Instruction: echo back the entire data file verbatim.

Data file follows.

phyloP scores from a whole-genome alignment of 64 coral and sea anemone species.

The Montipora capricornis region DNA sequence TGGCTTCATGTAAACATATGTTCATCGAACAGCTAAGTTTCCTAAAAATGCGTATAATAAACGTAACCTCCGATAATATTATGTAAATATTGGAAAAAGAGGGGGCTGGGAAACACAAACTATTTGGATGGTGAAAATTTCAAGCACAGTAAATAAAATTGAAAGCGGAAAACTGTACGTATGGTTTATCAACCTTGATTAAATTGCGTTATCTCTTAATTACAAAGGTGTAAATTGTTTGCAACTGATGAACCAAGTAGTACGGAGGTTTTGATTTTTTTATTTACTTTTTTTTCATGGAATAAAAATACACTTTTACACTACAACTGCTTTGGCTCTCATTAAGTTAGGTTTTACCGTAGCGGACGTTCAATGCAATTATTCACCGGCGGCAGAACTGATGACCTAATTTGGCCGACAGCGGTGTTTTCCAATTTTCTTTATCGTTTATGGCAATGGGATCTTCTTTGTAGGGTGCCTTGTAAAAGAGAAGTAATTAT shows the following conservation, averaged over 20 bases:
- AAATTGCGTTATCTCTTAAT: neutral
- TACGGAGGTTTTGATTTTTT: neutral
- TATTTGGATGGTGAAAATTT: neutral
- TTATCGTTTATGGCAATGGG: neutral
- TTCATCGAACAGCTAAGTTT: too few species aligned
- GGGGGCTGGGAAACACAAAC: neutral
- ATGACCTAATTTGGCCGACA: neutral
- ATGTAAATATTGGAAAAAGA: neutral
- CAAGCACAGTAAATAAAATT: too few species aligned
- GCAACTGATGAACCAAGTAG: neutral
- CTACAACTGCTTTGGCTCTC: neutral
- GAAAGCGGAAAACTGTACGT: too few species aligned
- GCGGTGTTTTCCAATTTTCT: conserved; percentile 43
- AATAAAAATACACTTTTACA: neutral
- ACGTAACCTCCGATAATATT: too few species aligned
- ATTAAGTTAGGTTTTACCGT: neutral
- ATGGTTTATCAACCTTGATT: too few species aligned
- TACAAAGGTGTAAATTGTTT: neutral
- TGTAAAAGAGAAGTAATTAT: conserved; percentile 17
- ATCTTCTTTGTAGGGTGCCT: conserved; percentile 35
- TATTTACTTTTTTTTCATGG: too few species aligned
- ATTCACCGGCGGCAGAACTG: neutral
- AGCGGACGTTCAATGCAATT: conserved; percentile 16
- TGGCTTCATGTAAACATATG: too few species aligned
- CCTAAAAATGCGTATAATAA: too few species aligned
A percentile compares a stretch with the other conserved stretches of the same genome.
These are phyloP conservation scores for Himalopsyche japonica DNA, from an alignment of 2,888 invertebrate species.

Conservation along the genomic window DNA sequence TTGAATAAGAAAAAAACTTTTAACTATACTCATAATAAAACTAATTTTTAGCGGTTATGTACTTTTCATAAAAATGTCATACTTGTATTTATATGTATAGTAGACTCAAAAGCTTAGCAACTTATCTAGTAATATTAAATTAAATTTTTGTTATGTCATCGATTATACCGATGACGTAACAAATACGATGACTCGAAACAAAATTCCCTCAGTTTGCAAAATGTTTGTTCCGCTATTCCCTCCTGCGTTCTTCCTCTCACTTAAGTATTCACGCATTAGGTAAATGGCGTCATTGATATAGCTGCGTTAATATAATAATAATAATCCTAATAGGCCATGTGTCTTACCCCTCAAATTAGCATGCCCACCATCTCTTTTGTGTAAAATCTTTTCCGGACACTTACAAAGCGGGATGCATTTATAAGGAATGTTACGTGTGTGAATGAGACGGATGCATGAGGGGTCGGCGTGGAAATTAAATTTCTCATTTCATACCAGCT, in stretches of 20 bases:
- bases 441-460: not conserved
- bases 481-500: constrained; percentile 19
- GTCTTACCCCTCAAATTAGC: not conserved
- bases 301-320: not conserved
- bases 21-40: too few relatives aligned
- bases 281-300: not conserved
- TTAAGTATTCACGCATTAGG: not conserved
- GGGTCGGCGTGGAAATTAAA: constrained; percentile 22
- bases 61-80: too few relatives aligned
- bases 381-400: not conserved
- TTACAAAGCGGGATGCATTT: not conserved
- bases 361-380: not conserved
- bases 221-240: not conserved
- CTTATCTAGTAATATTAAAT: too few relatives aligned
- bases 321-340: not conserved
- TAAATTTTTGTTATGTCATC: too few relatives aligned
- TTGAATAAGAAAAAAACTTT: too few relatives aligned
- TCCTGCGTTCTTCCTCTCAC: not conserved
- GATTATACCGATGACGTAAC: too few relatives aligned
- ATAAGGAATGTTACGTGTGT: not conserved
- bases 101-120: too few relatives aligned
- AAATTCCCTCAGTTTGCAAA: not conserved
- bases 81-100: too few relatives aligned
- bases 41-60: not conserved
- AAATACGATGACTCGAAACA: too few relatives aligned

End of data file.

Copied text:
phyloP scores from a whole-genome alignment of 64 coral and sea anemone species.

The Montipora capricornis region DNA sequence TGGCTTCATGTAAACATATGTTCATCGAACAGCTAAGTTTCCTAAAAATGCGTATAATAAACGTAACCTCCGATAATATTATGTAAATATTGGAAAAAGAGGGGGCTGGGAAACACAAACTATTTGGATGGTGAAAATTTCAAGCACAGTAAATAAAATTGAAAGCGGAAAACTGTACGTATGGTTTATCAACCTTGATTAAATTGCGTTATCTCTTAATTACAAAGGTGTAAATTGTTTGCAACTGATGAACCAAGTAGTACGGAGGTTTTGATTTTTTTATTTACTTTTTTTTCATGGAATAAAAATACACTTTTACACTACAACTGCTTTGGCTCTCATTAAGTTAGGTTTTACCGTAGCGGACGTTCAATGCAATTATTCACCGGCGGCAGAACTGATGACCTAATTTGGCCGACAGCGGTGTTTTCCAATTTTCTTTATCGTTTATGGCAATGGGATCTTCTTTGTAGGGTGCCTTGTAAAAGAGAAGTAATTAT shows the following conservation, averaged over 20 bases:
- AAATTGCGTTATCTCTTAAT: neutral
- TACGGAGGTTTTGATTTTTT: neutral
- TATTTGGATGGTGAAAATTT: neutral
- TTATCGTTTATGGCAATGGG: neutral
- TTCATCGAACAGCTAAGTTT: too few species aligned
- GGGGGCTGGGAAACACAAAC: neutral
- ATGACCTAATTTGGCCGACA: neutral
- ATGTAAATATTGGAAAAAGA: neutral
- CAAGCACAGTAAATAAAATT: too few species aligned
- GCAACTGATGAACCAAGTAG: neutral
- CTACAACTGCTTTGGCTCTC: neutral
- GAAAGCGGAAAACTGTACGT: too few species aligned
- GCGGTGTTTTCCAATTTTCT: conserved; percentile 43
- AATAAAAATACACTTTTACA: neutral
- ACGTAACCTCCGATAATATT: too few species aligned
- ATTAAGTTAGGTTTTACCGT: neutral
- ATGGTTTATCAACCTTGATT: too few species aligned
- TACAAAGGTGTAAATTGTTT: neutral
- TGTAAAAGAGAAGTAATTAT: conserved; percentile 17
- ATCTTCTTTGTAGGGTGCCT: conserved; percentile 35
- TATTTACTTTTTTTTCATGG: too few species aligned
- ATTCACCGGCGGCAGAACTG: neutral
- AGCGGACGTTCAATGCAATT: conserved; percentile 16
- TGGCTTCATGTAAACATATG: too few species aligned
- CCTAAAAATGCGTATAATAA: too few species aligned
A percentile compares a stretch with the other conserved stretches of the same genome.
These are phyloP conservation scores for Himalopsyche japonica DNA, from an alignment of 2,888 invertebrate species.

Conservation along the genomic window DNA sequence TTGAATAAGAAAAAAACTTTTAACTATACTCATAATAAAACTAATTTTTAGCGGTTATGTACTTTTCATAAAAATGTCATACTTGTATTTATATGTATAGTAGACTCAAAAGCTTAGCAACTTATCTAGTAATATTAAATTAAATTTTTGTTATGTCATCGATTATACCGATGACGTAACAAATACGATGACTCGAAACAAAATTCCCTCAGTTTGCAAAATGTTTGTTCCGCTATTCCCTCCTGCGTTCTTCCTCTCACTTAAGTATTCACGCATTAGGTAAATGGCGTCATTGATATAGCTGCGTTAATATAATAATAATAATCCTAATAGGCCATGTGTCTTACCCCTCAAATTAGCATGCCCACCATCTCTTTTGTGTAAAATCTTTTCCGGACACTTACAAAGCGGGATGCATTTATAAGGAATGTTACGTGTGTGAATGAGACGGATGCATGAGGGGTCGGCGTGGAAATTAAATTTCTCATTTCATACCAGCT, in stretches of 20 bases:
- bases 441-460: not conserved
- bases 481-500: constrained; percentile 19
- GTCTTACCCCTCAAATTAGC: not conserved
- bases 301-320: not conserved
- bases 21-40: too few relatives aligned
- bases 281-300: not conserved
- TTAAGTATTCACGCATTAGG: not conserved
- GGGTCGGCGTGGAAATTAAA: constrained; percentile 22
- bases 61-80: too few relatives aligned
- bases 381-400: not conserved
- TTACAAAGCGGGATGCATTT: not conserved
- bases 361-380: not conserved
- bases 221-240: not conserved
- CTTATCTAGTAATATTAAAT: too few relatives aligned
- bases 321-340: not conserved
- TAAATTTTTGTTATGTCATC: too few relatives aligned
- TTGAATAAGAAAAAAACTTT: too few relatives aligned
- TCCTGCGTTCTTCCTCTCAC: not conserved
- GATTATACCGATGACGTAAC: too few relatives aligned
- ATAAGGAATGTTACGTGTGT: not conserved
- bases 101-120: too few relatives aligned
- AAATTCCCTCAGTTTGCAAA: not conserved
- bases 81-100: too few relatives aligned
- bases 41-60: not conserved
- AAATACGATGACTCGAAACA: too few relatives aligned